FedCFO Search Engine

@FedCFO Twitter Feed

Thursday, October 31, 2013

AGA Executive Reports Address Shared Service and Improper Payment Reduction Strategies

AGA released two reports identifying specific steps that all levels of government can take to get more for their money, promote program excellence and reduce improper payments. The papers summarize two special sessions conducted this summer during AGA's training event in Dallas.
One session examined lessons learned by governments at the forefront of implementing shared service arrangements; the other explored the feasibility of developing a common strategy to reduce improper payments across all levels of government.

The sessions revealed that shared services can be used to accomplish critical government objectives, including efforts to mitigate improper payments. AGA Executive Director Relmond P. Van Daniker explained that a number of federal databases are actually shared services that help states mitigate improper payments by improving their ability to determine program eligibility and payment amounts.

For example, "the National Directory of New Hires maintained by the U.S. Department of Health and Human Services, helps states mitigate improper payments," Van Daniker said. "The national directory allows state agencies to match new hires, reported by employers, with individuals owing child support. It further helps state agencies reduce unlawful or erroneous public assistance payments, including payments for welfare, Supplemental Nutrition Assistance Program (formerly food stamps) and Medicaid payments."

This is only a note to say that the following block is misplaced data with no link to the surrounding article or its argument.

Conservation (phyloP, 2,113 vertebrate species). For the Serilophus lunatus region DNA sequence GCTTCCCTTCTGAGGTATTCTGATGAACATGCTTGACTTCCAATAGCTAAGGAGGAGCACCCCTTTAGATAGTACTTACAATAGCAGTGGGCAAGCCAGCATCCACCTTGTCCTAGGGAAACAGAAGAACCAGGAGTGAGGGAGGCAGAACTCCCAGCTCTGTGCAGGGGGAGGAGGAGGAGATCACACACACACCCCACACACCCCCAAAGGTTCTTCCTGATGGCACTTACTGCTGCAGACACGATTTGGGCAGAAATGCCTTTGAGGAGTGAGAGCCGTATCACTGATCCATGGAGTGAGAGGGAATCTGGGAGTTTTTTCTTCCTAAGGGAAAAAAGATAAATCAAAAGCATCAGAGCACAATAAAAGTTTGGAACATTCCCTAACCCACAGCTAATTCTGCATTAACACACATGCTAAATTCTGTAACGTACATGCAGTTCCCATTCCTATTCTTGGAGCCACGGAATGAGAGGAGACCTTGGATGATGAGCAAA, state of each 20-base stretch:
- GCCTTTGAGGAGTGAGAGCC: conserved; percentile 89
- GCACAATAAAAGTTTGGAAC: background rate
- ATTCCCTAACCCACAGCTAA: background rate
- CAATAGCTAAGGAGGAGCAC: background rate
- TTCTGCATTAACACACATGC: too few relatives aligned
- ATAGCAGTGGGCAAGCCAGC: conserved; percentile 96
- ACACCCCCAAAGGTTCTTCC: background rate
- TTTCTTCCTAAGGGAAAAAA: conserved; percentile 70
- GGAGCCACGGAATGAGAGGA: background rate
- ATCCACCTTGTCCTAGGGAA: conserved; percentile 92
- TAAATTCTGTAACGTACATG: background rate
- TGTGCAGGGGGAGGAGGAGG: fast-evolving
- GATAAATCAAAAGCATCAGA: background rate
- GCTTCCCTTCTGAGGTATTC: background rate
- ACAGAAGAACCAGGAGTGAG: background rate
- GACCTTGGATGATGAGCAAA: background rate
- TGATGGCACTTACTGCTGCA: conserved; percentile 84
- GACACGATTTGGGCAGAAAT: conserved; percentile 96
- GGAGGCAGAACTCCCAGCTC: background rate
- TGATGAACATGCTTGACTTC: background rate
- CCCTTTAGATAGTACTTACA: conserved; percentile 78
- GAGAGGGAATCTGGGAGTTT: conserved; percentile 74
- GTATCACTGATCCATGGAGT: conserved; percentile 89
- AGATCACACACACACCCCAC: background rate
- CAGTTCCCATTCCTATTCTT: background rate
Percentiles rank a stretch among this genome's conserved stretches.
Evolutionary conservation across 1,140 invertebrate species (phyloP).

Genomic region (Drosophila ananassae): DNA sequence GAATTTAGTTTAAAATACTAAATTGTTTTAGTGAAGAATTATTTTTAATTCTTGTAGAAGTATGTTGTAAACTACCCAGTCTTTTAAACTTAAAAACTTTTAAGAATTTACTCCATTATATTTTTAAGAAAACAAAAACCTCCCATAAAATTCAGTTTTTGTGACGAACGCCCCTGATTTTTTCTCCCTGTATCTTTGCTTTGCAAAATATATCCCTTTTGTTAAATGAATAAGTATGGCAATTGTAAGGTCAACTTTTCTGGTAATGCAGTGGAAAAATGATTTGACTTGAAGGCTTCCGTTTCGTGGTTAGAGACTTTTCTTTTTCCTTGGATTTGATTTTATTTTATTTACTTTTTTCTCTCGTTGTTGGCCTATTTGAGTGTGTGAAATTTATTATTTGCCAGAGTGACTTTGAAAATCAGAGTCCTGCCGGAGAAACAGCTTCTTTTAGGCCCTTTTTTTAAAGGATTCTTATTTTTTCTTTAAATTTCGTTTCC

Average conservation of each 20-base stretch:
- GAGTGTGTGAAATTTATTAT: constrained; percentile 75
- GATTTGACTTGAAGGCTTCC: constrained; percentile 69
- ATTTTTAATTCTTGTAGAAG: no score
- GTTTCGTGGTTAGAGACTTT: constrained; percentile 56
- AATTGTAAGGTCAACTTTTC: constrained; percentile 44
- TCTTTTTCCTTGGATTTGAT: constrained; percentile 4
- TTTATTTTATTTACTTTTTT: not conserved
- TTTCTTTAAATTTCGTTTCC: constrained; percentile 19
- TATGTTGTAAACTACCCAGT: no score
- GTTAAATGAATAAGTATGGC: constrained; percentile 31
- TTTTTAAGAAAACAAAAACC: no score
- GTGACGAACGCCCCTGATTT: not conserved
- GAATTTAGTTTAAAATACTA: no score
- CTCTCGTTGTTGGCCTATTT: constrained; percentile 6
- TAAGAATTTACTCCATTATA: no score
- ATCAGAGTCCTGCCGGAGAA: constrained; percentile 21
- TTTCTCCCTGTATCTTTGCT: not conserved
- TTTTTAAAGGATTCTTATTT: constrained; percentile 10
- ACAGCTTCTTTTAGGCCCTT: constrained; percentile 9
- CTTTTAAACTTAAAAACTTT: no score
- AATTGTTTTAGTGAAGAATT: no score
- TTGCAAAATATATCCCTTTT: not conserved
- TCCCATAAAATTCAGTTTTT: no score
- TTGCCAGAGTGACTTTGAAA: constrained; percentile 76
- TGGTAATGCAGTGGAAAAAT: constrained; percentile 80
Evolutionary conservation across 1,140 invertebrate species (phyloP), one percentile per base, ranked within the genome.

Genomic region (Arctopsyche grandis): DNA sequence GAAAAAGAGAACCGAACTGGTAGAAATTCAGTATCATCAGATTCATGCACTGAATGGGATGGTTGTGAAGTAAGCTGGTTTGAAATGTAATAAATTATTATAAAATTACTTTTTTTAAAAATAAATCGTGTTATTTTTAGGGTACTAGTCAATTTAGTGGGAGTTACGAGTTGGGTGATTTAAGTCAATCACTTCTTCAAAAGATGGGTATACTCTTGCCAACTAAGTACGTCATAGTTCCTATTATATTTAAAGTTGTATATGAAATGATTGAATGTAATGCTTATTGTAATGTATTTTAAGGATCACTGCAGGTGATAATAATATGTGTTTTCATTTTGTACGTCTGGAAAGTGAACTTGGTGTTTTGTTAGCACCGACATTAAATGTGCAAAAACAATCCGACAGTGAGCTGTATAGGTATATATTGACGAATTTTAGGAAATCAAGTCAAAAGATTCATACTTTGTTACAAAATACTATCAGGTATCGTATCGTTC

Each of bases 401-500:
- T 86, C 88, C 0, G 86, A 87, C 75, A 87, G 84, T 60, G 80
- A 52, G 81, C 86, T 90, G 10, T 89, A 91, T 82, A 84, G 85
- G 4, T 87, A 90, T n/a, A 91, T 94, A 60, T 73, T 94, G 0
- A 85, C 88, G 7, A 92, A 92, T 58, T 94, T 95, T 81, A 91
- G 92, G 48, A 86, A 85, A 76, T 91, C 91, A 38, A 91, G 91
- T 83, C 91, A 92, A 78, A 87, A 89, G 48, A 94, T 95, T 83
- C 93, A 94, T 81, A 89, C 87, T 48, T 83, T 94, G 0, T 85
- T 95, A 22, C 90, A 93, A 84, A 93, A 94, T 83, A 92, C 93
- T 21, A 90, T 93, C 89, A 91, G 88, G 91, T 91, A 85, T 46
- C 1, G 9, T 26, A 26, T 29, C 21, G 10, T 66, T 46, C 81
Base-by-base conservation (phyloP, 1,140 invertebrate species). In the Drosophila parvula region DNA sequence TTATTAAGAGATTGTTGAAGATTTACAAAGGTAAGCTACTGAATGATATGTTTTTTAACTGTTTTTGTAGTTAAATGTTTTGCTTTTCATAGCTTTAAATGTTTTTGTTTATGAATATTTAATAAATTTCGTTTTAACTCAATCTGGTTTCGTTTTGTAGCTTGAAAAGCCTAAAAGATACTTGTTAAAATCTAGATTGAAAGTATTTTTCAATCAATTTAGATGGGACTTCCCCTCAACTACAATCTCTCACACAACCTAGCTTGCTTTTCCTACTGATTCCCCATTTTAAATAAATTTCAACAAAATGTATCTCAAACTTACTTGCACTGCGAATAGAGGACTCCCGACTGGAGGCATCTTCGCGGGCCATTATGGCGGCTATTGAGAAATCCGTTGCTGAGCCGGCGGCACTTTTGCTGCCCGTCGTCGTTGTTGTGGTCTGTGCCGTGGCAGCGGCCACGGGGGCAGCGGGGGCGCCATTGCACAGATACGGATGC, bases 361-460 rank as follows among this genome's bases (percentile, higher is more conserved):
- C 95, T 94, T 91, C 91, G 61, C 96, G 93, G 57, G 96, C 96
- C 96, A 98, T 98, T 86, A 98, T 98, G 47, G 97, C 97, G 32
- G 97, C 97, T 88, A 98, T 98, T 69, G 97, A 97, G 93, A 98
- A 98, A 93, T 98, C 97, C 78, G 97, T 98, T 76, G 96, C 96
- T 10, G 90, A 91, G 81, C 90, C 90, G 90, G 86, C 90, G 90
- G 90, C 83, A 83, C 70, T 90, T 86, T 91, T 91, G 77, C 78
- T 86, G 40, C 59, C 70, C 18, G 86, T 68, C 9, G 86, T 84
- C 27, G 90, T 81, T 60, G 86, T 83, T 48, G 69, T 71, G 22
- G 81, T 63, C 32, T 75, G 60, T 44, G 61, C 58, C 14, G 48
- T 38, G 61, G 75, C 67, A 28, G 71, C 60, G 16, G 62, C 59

In a similar vein, the Treasury Offset Program (TOP) is a shared service that collects delinquent debts owed to federal agencies or states. Jeffrey Schramek, U.S. Department of the Treasury(Treasury), spoke during each session, alluded to the success of TOP. Under TOP, federal agencies and states can offset delinquent debts - including overpayments -against appropriate federal and state payments. "TOP's successful state program recovered more than $3 billion for the states, alone, in 2012," said Schramek.

Arizona Comptroller, Clark Partridge, co-chair of AGA's Intergovernmental Partnership, highlighted how AGA's intergovernmental ToolKits and guides help to reduce improper payments. During the session on improper payments, Partridge identified the Intergovernmental Partnership's Cooperative Audit Resolution and Oversight Initiative guide as an excellent resource to reduce improper payments by determining the underlying cause of audit findings. AGA's ToolKits and guides are available online and are free to use.

Cooperation, and the ability to agree on a shared mission, is fundamental to developing successful shared-service arrangements, according to Dan Murrin, Partner, Ernst & Young (EY). EY sponsored the session on shared services and Murrin moderated the session on improper payments.

Murrin said that governments can be more successful in mitigating improper payments by working together. 

"Governments can develop shared systems that help verify eligibility and payment amounts," Murrin said. "There are opportunities to establish regional eligibility systems and to develop 21st-century cooperative arrangements that leverage investments made by governments." Murrin added that the use of shared services provides opportunities to standardize processes and improve governments' ability to work together in preventing improper payments.

Richard Gregg, Treasury's Fiscal Assistant Secretary, issued a challenge to government financial officials while closing the session on shared services, "The benefits of shared services are too large for us to ignore as a government." Gregg further stated, "To realize the cost savings and the better flow of information that can be derived from shared services, the government accountability community must develop the courage to act and make a commitment to change."

According to Van Daniker, AGA will build on information contained in the reports to forge alliances among officials at all levels of government in an effort to improve government performance and increase accountability.

No comments: